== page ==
Hempseed is possibly the best bait for coarse fish such as roach and dace, but many people have problems with it, if only because they can’t keep up with the speed of the bites
Acclaimed by the match fisherman and other anglers as a ‘superbait’, banned by some clubs as unspor-ting, condemned for years as a water reasonable price nowadays from most tackle dealers, is big, black, and should be free from dust or husks. A pound is ample for a normal day’s fishing. Before use it should be washed carefully in cold water, immersed in a clean pan of cold water and then brought to the boil. To emphasize its blackness a large lump of household soda can be added, together with two teaspoon-fuls of sugar to hide any acidity. Having boiled, allow to simmer and carefully watch until one side of the seed opens and a white kernel pro- trudes slightly, showing that it is fully cooked. Boiled beyond this point it will disintegrate and become totally useless.
Keep the seed damp
Now sieve the seed and wash it under a cold tap until thoroughly cool, otherwise the cooking process will continue. Finally – and vitally important – store the seed in an airtight, watertight box, keeping it sealed until it is required. If you fail to keep hemp wet it will float on the water, bring fish up to the surface and eventually, as it carries downstream, take them with it out of the swim.
It is no exaggeration to say that half of the hempseed used by anglers is wasted. A large quantity thrown into the water for groundbait overfeeds the fish, drastically reducing the chances of hooking them. When a swim has been selected, start by covering the palm of the hand with seeds and throw them well upstream, and repeat the process once or twice while tackling-up. The float should be adjusted by trial and error until the hook swings an inch off the bottom of its passage through the baited swim.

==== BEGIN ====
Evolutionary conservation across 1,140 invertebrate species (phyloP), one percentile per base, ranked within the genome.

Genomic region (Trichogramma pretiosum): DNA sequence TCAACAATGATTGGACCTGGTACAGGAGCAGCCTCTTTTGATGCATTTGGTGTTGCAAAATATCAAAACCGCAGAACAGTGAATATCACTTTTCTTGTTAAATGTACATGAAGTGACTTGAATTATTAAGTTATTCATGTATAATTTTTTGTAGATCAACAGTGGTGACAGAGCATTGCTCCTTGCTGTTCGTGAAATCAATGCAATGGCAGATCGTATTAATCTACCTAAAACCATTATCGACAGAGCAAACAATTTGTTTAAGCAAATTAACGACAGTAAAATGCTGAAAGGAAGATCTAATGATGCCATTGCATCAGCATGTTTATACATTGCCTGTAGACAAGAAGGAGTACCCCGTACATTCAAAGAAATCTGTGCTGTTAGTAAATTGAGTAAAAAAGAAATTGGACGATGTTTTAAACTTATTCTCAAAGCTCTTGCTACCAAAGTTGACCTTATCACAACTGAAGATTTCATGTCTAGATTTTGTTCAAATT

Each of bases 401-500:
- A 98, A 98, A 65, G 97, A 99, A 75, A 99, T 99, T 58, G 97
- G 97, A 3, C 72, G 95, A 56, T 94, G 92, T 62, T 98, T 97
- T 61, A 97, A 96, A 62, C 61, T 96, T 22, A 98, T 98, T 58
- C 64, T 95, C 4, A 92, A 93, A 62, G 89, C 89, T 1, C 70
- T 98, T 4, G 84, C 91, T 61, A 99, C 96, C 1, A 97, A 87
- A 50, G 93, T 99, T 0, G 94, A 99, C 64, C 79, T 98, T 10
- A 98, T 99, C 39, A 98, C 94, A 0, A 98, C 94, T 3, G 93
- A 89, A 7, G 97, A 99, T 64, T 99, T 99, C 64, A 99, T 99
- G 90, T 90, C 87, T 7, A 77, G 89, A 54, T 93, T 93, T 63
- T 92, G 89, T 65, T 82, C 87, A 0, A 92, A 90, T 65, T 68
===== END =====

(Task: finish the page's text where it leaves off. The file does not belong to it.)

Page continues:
Hooks for use with hemp should be small – from size 10 downwards – and made from fine wire. Special hooks, with the back of the bend flattened to allow a single hemp grain to be easily mounted were available at one time; some anglers today flatten their own with a small hammer and a fine punch. The effort taken to do the job is amply repaid with time saved in re-baiting the hook whilst fishing.
Select a large seed, hold it between finger and thumb, then squeeze it and push the bend of the hook into the open side through the white kernel. Gently done, this should hold the seed on the hook. If the seed drops off, it will indicate that the hemp has been overcooked. With each cast it will probably be necessary to re-bait the hook, a tiresome procedure that, as will be seen later, can be avoided by the use of artificial hemp or alternatively a suitable substitute.
At every cast to the head of the swim, throw in no more than 8-10 loose grains, aiming them right on the tip of the float. Once they hit the water, tighten any slack line between rod tip and float and prepare yourself for some of the fastest bites imaginable.